Russia’s 15-year-old Julia Lipnitskaia will face a formidable Japanese rival in her path to the title on home ice when she goes up against two-time world champion Mao Asada, the Olympic silver medalist, in the figure skating team event at the Winter Olympics.
Russian teenager Julia Lipnitskaia will be looking to follow the heroics of veteran teammate Yevgeny Plushenko when she takes to the ice in the figure skating team event at the Winter Olympics on Feb. 8.
Like Plushenko, 15-year-old Lipnitskaia will face a formidable Japanese rival in her path when she goes up against two-time world champion Mao Asada, the Olympic silver medalist.
Russia leads the team event after Plushenko placed second behind Yuzuru Hanyu, 19, in the men’s short program with world champions Tatiana Volosozhar and Maxim Trankov putting the host ahead in the pairs event.
This time the roles will be reversed with Asada the seasoned veteran at 23 years up against rising star Lipnitskaia, who became the youngest woman to win the European championship last month.
Russia leads with 19 points with Canada second on 17 and China sitting two points behind. Asada will be bidding to lift Japan from their fourth spot.
Despite teen Hanyu’s flawless presentation in the men’s event they have just 13 points after their inexperienced pairs duo, Narumi Takahashi and Ryuichi Kihara, placed just seventh in the ten-team field.
Dealing with pressure
Lipnitskaia, who was born the year that Plushenko won the first of his five world and ten European medals, has already competed at the Iceberg Skating Palace during Russiannationals in December.
Her coach Eteri Tutberidze said the biggest challenge was learning how to deal with the huge pressure. “We’ve been trying to shield her from everything,” she said.
“Skating in the team event means an extra responsibility, because you’re not only skating for yourself, but for the other athletes, whole team, the country. This opportunity might come only once in a lifetime.”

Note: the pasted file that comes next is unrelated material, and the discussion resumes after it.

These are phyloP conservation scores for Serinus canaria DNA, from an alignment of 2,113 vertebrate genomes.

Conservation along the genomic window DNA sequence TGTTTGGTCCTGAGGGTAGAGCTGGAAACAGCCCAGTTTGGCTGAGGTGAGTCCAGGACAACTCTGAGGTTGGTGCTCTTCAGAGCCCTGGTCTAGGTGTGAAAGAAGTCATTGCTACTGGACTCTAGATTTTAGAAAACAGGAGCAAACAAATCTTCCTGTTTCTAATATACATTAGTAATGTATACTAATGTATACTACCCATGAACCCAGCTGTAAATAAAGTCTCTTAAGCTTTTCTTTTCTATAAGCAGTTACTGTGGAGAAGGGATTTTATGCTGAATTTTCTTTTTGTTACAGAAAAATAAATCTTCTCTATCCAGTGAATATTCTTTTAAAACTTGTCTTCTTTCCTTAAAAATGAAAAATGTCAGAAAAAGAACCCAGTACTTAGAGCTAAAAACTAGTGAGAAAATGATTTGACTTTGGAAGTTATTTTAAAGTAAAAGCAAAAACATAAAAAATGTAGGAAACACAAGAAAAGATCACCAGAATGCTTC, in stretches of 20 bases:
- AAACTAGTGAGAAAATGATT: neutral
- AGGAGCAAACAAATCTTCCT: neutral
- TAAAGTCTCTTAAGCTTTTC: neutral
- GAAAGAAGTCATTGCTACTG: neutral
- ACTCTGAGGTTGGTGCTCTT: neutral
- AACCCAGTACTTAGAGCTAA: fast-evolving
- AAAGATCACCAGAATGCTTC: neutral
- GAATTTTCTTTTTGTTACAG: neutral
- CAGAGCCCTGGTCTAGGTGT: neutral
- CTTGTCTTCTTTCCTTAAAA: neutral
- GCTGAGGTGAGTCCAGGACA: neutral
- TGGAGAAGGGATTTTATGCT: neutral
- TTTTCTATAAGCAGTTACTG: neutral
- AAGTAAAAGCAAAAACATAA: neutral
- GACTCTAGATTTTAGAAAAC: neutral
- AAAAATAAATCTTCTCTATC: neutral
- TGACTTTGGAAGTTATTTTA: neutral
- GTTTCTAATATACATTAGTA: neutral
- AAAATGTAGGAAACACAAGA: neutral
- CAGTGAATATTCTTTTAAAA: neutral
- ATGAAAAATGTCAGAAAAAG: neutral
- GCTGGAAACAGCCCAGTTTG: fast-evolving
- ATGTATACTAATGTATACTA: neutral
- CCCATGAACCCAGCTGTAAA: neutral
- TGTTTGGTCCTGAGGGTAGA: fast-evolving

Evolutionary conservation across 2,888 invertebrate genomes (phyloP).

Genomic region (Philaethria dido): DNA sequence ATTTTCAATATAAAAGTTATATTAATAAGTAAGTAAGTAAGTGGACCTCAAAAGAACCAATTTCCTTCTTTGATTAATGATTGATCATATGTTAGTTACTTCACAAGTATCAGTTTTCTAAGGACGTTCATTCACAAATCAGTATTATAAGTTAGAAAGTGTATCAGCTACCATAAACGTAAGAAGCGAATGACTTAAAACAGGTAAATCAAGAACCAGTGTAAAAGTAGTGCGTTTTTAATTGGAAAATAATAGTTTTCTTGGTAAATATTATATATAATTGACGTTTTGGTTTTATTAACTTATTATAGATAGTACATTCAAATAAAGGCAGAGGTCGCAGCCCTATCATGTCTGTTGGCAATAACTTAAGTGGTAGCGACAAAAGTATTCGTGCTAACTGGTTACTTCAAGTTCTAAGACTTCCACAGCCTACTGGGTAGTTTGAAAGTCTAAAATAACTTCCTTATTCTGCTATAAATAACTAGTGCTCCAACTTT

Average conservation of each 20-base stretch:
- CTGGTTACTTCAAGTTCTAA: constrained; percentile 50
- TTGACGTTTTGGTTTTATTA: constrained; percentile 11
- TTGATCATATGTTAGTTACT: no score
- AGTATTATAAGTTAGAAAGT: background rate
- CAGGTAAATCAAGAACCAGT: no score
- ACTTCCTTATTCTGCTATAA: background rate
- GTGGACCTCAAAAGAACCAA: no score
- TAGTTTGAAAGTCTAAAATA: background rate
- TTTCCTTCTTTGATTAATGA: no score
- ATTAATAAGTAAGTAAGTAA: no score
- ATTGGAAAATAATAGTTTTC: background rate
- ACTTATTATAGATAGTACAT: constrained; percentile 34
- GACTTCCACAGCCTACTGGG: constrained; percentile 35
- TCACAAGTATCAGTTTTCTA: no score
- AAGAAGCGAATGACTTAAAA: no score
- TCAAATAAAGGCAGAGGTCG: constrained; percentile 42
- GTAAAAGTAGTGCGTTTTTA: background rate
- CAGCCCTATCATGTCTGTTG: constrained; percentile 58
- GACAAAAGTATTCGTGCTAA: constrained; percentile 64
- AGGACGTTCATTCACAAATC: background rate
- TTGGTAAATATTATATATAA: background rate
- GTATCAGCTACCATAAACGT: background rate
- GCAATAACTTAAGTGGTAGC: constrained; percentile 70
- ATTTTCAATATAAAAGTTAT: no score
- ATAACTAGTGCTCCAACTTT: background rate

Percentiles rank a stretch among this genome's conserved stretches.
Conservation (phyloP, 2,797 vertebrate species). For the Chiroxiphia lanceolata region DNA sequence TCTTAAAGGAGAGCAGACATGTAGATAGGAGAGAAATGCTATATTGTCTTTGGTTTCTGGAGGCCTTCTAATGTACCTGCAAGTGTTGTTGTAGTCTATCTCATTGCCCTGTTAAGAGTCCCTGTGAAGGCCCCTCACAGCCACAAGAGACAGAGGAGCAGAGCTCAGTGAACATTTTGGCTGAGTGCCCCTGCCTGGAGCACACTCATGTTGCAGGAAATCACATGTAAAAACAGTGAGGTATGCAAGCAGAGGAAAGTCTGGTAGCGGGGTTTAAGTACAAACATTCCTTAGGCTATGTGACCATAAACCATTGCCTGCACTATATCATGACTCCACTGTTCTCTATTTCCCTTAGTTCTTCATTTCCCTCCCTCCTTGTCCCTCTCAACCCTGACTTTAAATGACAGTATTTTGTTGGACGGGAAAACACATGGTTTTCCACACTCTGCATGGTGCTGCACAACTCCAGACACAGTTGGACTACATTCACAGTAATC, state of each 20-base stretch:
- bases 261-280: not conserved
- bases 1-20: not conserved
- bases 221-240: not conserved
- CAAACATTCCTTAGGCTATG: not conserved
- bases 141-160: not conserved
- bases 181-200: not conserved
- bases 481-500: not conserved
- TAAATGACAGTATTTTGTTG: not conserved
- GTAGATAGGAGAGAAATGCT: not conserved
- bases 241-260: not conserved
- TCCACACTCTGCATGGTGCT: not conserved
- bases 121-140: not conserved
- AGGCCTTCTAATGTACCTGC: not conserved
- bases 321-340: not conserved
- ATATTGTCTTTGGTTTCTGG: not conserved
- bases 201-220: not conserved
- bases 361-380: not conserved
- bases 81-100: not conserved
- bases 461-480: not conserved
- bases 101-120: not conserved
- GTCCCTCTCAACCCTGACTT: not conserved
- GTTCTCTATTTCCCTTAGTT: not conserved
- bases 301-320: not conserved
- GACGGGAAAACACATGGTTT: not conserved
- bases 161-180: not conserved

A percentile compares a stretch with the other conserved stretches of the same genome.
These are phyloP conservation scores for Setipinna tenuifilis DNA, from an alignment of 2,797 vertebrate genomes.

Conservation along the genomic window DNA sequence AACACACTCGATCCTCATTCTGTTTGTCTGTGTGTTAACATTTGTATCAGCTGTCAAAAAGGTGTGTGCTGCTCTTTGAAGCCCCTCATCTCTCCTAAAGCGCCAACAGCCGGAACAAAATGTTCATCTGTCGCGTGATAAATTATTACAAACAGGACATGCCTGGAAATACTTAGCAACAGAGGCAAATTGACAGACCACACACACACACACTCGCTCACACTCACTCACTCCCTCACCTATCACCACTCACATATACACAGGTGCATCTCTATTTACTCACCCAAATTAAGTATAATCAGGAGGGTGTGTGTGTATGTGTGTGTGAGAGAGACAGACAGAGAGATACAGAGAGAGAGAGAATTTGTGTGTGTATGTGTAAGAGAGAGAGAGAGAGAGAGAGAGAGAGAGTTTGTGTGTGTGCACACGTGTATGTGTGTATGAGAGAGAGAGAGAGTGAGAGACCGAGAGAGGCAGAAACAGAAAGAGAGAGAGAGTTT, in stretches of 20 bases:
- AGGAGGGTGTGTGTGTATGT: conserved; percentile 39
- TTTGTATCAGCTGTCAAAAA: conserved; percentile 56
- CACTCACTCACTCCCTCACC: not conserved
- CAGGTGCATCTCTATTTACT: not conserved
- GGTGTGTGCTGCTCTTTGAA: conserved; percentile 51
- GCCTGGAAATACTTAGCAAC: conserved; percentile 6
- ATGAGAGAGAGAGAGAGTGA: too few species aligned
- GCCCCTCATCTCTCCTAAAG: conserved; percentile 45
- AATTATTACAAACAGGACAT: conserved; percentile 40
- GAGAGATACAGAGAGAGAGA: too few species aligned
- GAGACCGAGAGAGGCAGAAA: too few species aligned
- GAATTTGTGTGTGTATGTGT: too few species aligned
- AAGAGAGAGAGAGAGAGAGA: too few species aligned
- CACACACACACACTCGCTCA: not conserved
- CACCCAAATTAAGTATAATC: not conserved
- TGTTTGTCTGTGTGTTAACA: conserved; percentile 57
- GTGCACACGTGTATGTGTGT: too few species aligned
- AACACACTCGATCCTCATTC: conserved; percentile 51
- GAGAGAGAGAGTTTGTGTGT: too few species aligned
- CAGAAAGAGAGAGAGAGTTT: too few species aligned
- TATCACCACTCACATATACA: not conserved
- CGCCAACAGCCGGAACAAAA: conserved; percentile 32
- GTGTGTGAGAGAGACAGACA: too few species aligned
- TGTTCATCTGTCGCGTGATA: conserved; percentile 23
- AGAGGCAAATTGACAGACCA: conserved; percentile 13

Volosozhar and Trankov will try and hold their lead from the short program in the free skate final Feb. 8 night with Russian ice dancers Ekaterina Bobrova and Dmitri Soloviev facing a tough task in the ice dance.
The short dance gets underway with world champions Meryl Davis and Charlie White of the United States and Olympic champions Tessa Virtue and Scott Moir of Canada the favourites ahead of Bobrova and Soloviev. Canada lost ground after world champion Patrick Chan finished just third in the men’s short program, with Meagan Duhamel and Eric Radford pulling the country up to second after the pairs.
In the women’s event, Kaetlyn Osmond, eighth at last year’s worlds at home in Canada, faces a tough task in a field that also includes Italy’s former world champion Carolina Kostner. The United States is equal on 10 points with France and Germany. Ashley Wagner will be looking to justify her controversial selection for the United States despite finishing fourth at the nationals.
China should however drop from their current third position with Zhang Kexin, 18, who was just 23rd at last year’s worlds, competing in the women’s event and Huang Xintong and Zheng Xun, 12th at worlds, in the ice dance.
Sitting eighth, Italy will be counting on Kostner and European ice dance champions Anna Cappellini and Luca Lanotte to lift them. World bronze medallists Nathalie Pechalat and Fabian Bourzat will look to keep France in the running in ice dance with only the top five teams advancing to the free skating finals in all four disciplines.
Ukraine and Britain occupy the final two spots.